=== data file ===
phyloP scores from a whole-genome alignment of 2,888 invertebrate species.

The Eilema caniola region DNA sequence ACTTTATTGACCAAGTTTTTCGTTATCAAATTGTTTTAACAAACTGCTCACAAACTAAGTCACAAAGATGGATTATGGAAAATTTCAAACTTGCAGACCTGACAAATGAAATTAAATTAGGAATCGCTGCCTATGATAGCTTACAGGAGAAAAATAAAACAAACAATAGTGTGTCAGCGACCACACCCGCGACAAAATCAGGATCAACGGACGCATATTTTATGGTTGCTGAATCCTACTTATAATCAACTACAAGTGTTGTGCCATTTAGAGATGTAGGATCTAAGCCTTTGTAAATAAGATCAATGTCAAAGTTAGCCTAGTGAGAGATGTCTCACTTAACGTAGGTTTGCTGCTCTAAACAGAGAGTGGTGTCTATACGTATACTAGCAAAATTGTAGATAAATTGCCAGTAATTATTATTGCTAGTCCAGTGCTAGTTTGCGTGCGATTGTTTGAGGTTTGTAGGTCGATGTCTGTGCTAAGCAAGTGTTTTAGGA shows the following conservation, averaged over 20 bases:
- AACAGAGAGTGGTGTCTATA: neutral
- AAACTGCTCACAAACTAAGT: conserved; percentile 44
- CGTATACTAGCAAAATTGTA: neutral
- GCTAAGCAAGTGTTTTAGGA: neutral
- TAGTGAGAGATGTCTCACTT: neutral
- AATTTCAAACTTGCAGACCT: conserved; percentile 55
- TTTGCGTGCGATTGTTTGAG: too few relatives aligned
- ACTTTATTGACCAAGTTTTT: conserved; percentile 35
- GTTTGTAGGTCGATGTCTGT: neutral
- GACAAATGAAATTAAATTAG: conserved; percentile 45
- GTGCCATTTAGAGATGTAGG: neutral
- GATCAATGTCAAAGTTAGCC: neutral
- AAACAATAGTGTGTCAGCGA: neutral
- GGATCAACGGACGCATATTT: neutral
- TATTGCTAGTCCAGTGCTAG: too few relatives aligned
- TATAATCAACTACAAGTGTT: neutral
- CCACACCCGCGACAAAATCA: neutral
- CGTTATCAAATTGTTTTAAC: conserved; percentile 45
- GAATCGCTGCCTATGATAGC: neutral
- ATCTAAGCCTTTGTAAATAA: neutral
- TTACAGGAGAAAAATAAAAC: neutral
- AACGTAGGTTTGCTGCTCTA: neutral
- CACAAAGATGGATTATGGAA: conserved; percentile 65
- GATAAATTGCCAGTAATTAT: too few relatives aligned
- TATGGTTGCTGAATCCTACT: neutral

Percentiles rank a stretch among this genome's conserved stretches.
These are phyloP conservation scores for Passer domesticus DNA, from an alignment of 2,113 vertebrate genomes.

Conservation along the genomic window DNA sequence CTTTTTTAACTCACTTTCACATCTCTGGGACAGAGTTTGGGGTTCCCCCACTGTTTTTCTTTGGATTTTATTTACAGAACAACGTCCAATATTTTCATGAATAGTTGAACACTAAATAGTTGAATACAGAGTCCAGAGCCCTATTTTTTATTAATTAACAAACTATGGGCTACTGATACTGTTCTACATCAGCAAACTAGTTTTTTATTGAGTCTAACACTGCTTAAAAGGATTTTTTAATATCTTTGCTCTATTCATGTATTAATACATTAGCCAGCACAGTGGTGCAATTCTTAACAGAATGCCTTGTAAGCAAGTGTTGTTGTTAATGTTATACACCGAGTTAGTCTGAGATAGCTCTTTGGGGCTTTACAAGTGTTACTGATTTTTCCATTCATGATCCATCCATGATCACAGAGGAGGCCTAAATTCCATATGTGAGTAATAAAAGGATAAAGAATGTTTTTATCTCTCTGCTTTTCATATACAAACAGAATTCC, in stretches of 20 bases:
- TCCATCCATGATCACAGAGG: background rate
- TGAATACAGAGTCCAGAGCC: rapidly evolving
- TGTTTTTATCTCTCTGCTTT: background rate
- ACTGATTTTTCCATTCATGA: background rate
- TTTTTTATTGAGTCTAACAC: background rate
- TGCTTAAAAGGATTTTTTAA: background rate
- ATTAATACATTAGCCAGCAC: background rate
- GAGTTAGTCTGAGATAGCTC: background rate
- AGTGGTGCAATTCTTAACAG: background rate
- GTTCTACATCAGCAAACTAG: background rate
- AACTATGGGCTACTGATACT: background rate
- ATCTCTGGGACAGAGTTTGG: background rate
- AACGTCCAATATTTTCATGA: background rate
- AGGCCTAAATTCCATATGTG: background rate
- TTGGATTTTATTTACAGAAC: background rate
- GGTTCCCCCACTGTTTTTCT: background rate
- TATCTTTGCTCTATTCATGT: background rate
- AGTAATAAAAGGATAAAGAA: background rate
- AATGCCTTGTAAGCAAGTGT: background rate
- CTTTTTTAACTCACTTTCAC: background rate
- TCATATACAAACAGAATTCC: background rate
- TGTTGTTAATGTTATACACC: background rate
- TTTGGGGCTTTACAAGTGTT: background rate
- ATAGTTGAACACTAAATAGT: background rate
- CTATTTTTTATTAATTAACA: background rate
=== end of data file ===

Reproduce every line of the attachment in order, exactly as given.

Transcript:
phyloP scores from a whole-genome alignment of 2,888 invertebrate species.

The Eilema caniola region DNA sequence ACTTTATTGACCAAGTTTTTCGTTATCAAATTGTTTTAACAAACTGCTCACAAACTAAGTCACAAAGATGGATTATGGAAAATTTCAAACTTGCAGACCTGACAAATGAAATTAAATTAGGAATCGCTGCCTATGATAGCTTACAGGAGAAAAATAAAACAAACAATAGTGTGTCAGCGACCACACCCGCGACAAAATCAGGATCAACGGACGCATATTTTATGGTTGCTGAATCCTACTTATAATCAACTACAAGTGTTGTGCCATTTAGAGATGTAGGATCTAAGCCTTTGTAAATAAGATCAATGTCAAAGTTAGCCTAGTGAGAGATGTCTCACTTAACGTAGGTTTGCTGCTCTAAACAGAGAGTGGTGTCTATACGTATACTAGCAAAATTGTAGATAAATTGCCAGTAATTATTATTGCTAGTCCAGTGCTAGTTTGCGTGCGATTGTTTGAGGTTTGTAGGTCGATGTCTGTGCTAAGCAAGTGTTTTAGGA shows the following conservation, averaged over 20 bases:
- AACAGAGAGTGGTGTCTATA: neutral
- AAACTGCTCACAAACTAAGT: conserved; percentile 44
- CGTATACTAGCAAAATTGTA: neutral
- GCTAAGCAAGTGTTTTAGGA: neutral
- TAGTGAGAGATGTCTCACTT: neutral
- AATTTCAAACTTGCAGACCT: conserved; percentile 55
- TTTGCGTGCGATTGTTTGAG: too few relatives aligned
- ACTTTATTGACCAAGTTTTT: conserved; percentile 35
- GTTTGTAGGTCGATGTCTGT: neutral
- GACAAATGAAATTAAATTAG: conserved; percentile 45
- GTGCCATTTAGAGATGTAGG: neutral
- GATCAATGTCAAAGTTAGCC: neutral
- AAACAATAGTGTGTCAGCGA: neutral
- GGATCAACGGACGCATATTT: neutral
- TATTGCTAGTCCAGTGCTAG: too few relatives aligned
- TATAATCAACTACAAGTGTT: neutral
- CCACACCCGCGACAAAATCA: neutral
- CGTTATCAAATTGTTTTAAC: conserved; percentile 45
- GAATCGCTGCCTATGATAGC: neutral
- ATCTAAGCCTTTGTAAATAA: neutral
- TTACAGGAGAAAAATAAAAC: neutral
- AACGTAGGTTTGCTGCTCTA: neutral
- CACAAAGATGGATTATGGAA: conserved; percentile 65
- GATAAATTGCCAGTAATTAT: too few relatives aligned
- TATGGTTGCTGAATCCTACT: neutral

Percentiles rank a stretch among this genome's conserved stretches.
These are phyloP conservation scores for Passer domesticus DNA, from an alignment of 2,113 vertebrate genomes.

Conservation along the genomic window DNA sequence CTTTTTTAACTCACTTTCACATCTCTGGGACAGAGTTTGGGGTTCCCCCACTGTTTTTCTTTGGATTTTATTTACAGAACAACGTCCAATATTTTCATGAATAGTTGAACACTAAATAGTTGAATACAGAGTCCAGAGCCCTATTTTTTATTAATTAACAAACTATGGGCTACTGATACTGTTCTACATCAGCAAACTAGTTTTTTATTGAGTCTAACACTGCTTAAAAGGATTTTTTAATATCTTTGCTCTATTCATGTATTAATACATTAGCCAGCACAGTGGTGCAATTCTTAACAGAATGCCTTGTAAGCAAGTGTTGTTGTTAATGTTATACACCGAGTTAGTCTGAGATAGCTCTTTGGGGCTTTACAAGTGTTACTGATTTTTCCATTCATGATCCATCCATGATCACAGAGGAGGCCTAAATTCCATATGTGAGTAATAAAAGGATAAAGAATGTTTTTATCTCTCTGCTTTTCATATACAAACAGAATTCC, in stretches of 20 bases:
- TCCATCCATGATCACAGAGG: background rate
- TGAATACAGAGTCCAGAGCC: rapidly evolving
- TGTTTTTATCTCTCTGCTTT: background rate
- ACTGATTTTTCCATTCATGA: background rate
- TTTTTTATTGAGTCTAACAC: background rate
- TGCTTAAAAGGATTTTTTAA: background rate
- ATTAATACATTAGCCAGCAC: background rate
- GAGTTAGTCTGAGATAGCTC: background rate
- AGTGGTGCAATTCTTAACAG: background rate
- GTTCTACATCAGCAAACTAG: background rate
- AACTATGGGCTACTGATACT: background rate
- ATCTCTGGGACAGAGTTTGG: background rate
- AACGTCCAATATTTTCATGA: background rate
- AGGCCTAAATTCCATATGTG: background rate
- TTGGATTTTATTTACAGAAC: background rate
- GGTTCCCCCACTGTTTTTCT: background rate
- TATCTTTGCTCTATTCATGT: background rate
- AGTAATAAAAGGATAAAGAA: background rate
- AATGCCTTGTAAGCAAGTGT: background rate
- CTTTTTTAACTCACTTTCAC: background rate
- TCATATACAAACAGAATTCC: background rate
- TGTTGTTAATGTTATACACC: background rate
- TTTGGGGCTTTACAAGTGTT: background rate
- ATAGTTGAACACTAAATAGT: background rate
- CTATTTTTTATTAATTAACA: background rate